Canadians ignoring warnings about debt

Photographer: Martin Vorel

Photographer: Martin Vorel


“Canadians have heard the message over and over again, from the Bank of Canada, the Parliamentary Budget Office and even the credit industry itself: Personal debt levels are alarmingly high, especially in light of interest rates that are only poised to increase,” wrote Solomon Isreal for CBC News on June 29, 2017.

Isreal continued, “Why aren’t those warnings convincing Canadians to borrow less? The answer may lie in a combination of blissful financial ignorance, economic incentives to keep borrowing and complex subconscious attitudes towards debt.

‘We’re comfortable carrying debt’

Credit counselling experts say many Canadians simply don’t understand how precarious their finances truly are, especially as ballooning home prices and a stable economy make people feel wealthy.

“As long as people are out going to work every day, earning an income, it’s easy to perceive that they’re managing their finances,” said Laurie Campbell, CEO of non-profit Credit Canada Debt Solutions.

Until the fallout from high debt levels leads to a collective economic crisis such as a recession, said Campbell, individual Canadians will continue to ignore the risks.

Read the full article here. 

Could Canadians say goodbye to the $5 bill?

Photographer: Lena Bell

Photographer: Lena Bell


“Foonie doesn’t really work, so Canadians will have to put on their thinking caps to figure out a name for the $5 coin,” wrote Don Pittis for CBC News on June 27, 2017.

Pittis continued, “As the loonie turns 30 this week, painful though it may be, we must inevitably begin to prepare ourselves to say goodbye to our blue Wilfrids.

This is not an inside scoop from the Bank of Canada; officially there is no plan to kill the bill.

But there is evidence it is already on the minds of Canadians: The Royal Canadian Mint includes a query about a $5 coin in its list of frequently asked questions.

‘Cost-saving measure’

“The decision to issue a new circulation coin is the responsibility of the Canadian government,” says the mint’s answer to that FAQ. “There are currently no plans to make $5 coins or discontinue the $5 bill.”

However the final line of the FAQ could be taken as a hint: “The $2 coin was introduced as a cost-saving measure in 1996.”

In other words, it has been more that 20 years since the last time a bill was replaced by a money-saving coin.

You can see why the mint would want to soften us up in advance.”

Read the full article here. 

Alcohol conditions send more to hospitals then heart attacks

Photographer: Adam Wilson

Photographer: Adam Wilson

“There were more hospital admissions in Canada last year for alcohol-related conditions than for heart attacks,” wrote Sherry Noik for CBC News on June 22, 2017.

Noik continued, “Alcohol poisoning, alcohol withdrawal, liver disease, chronic alcohol abuse and other conditions that are “100 per cent caused by the harmful consumption of alcohol” accounted for about 77,000 admissions, according to a report released Thursday by the Canadian Institute for Health Information (CIHI).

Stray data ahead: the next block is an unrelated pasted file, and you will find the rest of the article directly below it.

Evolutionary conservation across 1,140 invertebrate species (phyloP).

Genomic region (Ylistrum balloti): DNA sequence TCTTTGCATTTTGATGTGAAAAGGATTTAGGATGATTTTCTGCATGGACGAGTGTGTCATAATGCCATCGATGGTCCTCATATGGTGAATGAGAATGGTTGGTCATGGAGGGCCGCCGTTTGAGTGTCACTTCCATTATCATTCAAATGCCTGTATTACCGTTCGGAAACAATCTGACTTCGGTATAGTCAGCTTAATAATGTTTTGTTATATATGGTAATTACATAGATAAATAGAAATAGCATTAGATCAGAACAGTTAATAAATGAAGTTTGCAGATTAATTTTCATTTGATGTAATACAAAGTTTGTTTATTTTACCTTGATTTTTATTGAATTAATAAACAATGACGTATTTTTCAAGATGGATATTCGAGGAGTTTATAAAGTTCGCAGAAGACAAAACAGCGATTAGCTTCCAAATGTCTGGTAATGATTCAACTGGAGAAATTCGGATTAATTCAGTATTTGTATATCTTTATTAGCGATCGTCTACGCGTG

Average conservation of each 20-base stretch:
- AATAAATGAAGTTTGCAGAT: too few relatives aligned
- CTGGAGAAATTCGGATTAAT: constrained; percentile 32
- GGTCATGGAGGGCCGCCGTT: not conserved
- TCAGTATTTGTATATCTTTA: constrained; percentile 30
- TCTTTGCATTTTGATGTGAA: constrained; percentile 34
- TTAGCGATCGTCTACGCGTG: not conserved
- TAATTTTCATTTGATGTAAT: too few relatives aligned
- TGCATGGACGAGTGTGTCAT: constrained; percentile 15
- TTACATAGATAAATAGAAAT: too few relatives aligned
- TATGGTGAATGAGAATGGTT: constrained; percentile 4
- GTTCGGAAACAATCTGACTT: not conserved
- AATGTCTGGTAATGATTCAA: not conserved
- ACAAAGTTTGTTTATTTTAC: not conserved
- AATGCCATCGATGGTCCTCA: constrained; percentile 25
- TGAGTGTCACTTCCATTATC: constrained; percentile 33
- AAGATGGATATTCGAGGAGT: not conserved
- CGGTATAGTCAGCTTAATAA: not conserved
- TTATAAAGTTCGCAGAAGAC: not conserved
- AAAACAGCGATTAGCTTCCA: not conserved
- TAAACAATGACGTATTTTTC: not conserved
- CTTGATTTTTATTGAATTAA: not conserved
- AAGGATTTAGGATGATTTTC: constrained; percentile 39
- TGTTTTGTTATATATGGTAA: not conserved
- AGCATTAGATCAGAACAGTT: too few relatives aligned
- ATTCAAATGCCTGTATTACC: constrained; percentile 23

That’s 212 each day, on average, not including those who were treated in emergency departments and released.

The 2015–2016 year was the first time CIHI has looked at this statistic, believing that its impact on the health system can provide insight generally into the harms caused by alcohol.”

Read the full article here. 

Annual cancer statistics report estimates 1 in 2 Canadians will get cancer

Photographer: Chanan Greenblatt

Photographer: Chanan Greenblatt

“Almost one in every two Canadians is expected to be diagnosed with cancer in their lifetime, and one in four Canadians will die from the disease, a new report by the Canadian Cancer Society predicts,” wrote The Canadian Press posted on CBC News on June 20, 2017.

The Canadian Press continued, “In 2017, an estimated 206,200 Canadians will be diagnosed with some form of cancer and an estimated 80,800 will succumb to their malignancy — making cancer the leading cause of death in Canada, the charitable organization said Tuesday in its annual cancer statistics report.

“Currently, every year we’re seeing an increase in the number of cancer cases in Canada,” said the society’s epidemiologist, Leah Smith. “So between now and 2030, for example, we expect to continue to see a dramatic increase in the number of cancers diagnosed in Canada.

“That is a reflection of the growing and aging population,” she said. “About 90 per cent of all the cancers that we expect to be diagnosed in 2017 will be among Canadians 50 years of age and older.”

About 45 per cent of those cases will occur in people age 70 and older, said Smith, noting that as more people move into old age, the number of cancer cases will rise.”

Read the full article here. 

London police investigate deadly highrise fire

Photographer: Skitter Photo

Photographer: Skitter Photo

“Firefighters extinguished the last of the flames in the devastating west London blaze as they searched for more victims Thursday, a day after the highrise apartment building fire that killed at least 17 people. Entire families were missing, and the death toll is certain to rise,” wrote The Associated Press for CBC News on June 15, 2017.